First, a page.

Mahroh: I want to tattoo Alex Press’ “Left-wing Language for Your Right-wing Needs” all over me. I know there’s a lot wrong with this trash heap year, but I think my greatest frustration has been seeing language written by folks facing violence wielded by others right back against them. And I’ve been especially saddened to see fellow people of color, Muslims, immigrants, and other marginalized groups use their identity to legitimize neoliberal politics. I love that Press reminds us to “subordinate language to the material changes we’re fighting for.”

Sam: Oh gosh, who’s to say.  This is probably only because it floated across my Facebook feed again recently, but Jia Tolentino’s “All the Greedy Young Abigail Fishers and Me” may have impressed me the most, primarily because it manages to be incredibly empathetic and self-critical while still pulling off sentences like, “To be against affirmative action, you have to be some combination of dumb, selfish, or deeply indoctrinated.”  It’s worth revisiting as we prepare for across-the-board assaults on affirmative action and economic redistribution in 2017.

Meghna: There’s been a lot, and I’m sure my creaky memory isn’t letting me remember many of the good ones, but what immediately comes to mind are the Mother Jones exposé on the horrible conditions in private prisons and The Nation’s coverage of Angela Corey being the cruelest prosecutor in America. What I like most about these two pieces is the fearless commitment to investigative journalism that has led to real world change: Angela Corey resoundingly lost her re-election in Florida, and Obama’s DOJ announced the end of the use of private prisons federally in August.

Senti: Besides the obvious show-stopping gift of Beyonce’s Lemonade this year, the album also gave us some of the best pop culture writing of 2016. In particular, I loved Amani Bin Shikhan’s take over at Noisey, “Lemonade, Love, and Being a Black Girl Who Becomes A Black Woman”. This ode to Beyonce’s manifesto explores the rawness of Warsan Shire’s poetry, the album as a lesson in love and persistence, and what it means to be a Black daughter. It’s a gorgeously written piece, one that’s stayed with me.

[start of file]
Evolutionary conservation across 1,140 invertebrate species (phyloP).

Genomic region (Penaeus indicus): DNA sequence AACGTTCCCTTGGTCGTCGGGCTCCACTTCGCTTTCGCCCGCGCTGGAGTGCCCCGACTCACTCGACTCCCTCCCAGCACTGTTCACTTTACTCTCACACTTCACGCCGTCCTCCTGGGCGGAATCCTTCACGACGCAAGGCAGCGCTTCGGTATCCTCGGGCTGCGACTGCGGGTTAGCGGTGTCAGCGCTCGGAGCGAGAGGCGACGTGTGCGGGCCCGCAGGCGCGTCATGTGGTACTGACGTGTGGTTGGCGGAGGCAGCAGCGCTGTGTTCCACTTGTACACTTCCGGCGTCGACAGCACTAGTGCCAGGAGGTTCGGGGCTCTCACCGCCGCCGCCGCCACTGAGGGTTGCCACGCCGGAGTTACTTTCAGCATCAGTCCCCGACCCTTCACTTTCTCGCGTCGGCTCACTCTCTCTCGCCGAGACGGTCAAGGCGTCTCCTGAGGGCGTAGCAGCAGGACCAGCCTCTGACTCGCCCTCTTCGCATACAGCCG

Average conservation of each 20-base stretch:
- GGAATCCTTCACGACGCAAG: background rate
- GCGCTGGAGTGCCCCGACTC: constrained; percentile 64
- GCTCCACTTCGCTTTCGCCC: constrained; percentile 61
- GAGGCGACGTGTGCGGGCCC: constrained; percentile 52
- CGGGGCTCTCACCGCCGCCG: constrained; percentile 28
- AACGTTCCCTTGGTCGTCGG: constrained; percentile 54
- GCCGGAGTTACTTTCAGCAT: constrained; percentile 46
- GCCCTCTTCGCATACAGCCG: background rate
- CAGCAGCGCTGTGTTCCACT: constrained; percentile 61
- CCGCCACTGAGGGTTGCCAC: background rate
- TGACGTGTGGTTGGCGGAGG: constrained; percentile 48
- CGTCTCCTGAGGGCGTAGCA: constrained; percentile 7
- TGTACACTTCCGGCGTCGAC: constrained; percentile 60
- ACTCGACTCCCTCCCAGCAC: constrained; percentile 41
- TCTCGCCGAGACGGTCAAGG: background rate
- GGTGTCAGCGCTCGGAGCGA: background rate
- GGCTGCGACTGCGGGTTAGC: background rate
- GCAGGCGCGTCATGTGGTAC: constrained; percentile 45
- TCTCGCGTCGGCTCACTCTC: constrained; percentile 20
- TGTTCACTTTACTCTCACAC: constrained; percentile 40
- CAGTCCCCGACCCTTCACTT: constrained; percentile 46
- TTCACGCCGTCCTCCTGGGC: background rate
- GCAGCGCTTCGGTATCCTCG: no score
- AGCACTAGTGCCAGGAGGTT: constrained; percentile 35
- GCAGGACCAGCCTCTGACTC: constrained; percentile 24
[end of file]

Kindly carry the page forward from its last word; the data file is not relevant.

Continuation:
Reina: Uh this isn’t an article but multimedia is the new print so… Whenever I’m feeling politically angsty/restless I listen to anything from Reveal. It’s solid investigative content that consistently makes me wonder how these people manage to keep uncovering injustices without, like, breaking down and crying and swearing a lot on air. The “Lawless Lands” episode was particularly interesting. Also, <3<3 Al Letson <3<3.

Barbara: This profile on Blac Chyna is hands-down my favorite article of the year: “So when black women saw Chyna and Amber — the much-maligned ex of Kanye West and Wiz Khalifa — start a de facto sisterhood of women scorned by a Kardashian and/or Jenner, we couldn’t help but cheer as they hustled, slayed, and twerked their way around the country.” Read it. My friend Prisca Dorcas Mojica Rodriguez’s ode to “woke brown girls” is also at the very top of my list.

Header image by Susan Walsh for the AP.

New Haven, CT

Dana Bolger is a senior editor at Feministing.com and the co-founder (and former ED) of Know Your IX, a national youth-led organization working to end gender violence in schools. She's testified before Congress on Title IX policy and legislative reform, and her writing has appeared in a number of outlets, including The New York Times, USA Today, and The Nation. She's a student at Yale Law School.

Dana Bolger is the co-founder of Know Your IX and a senior editor at Feministing.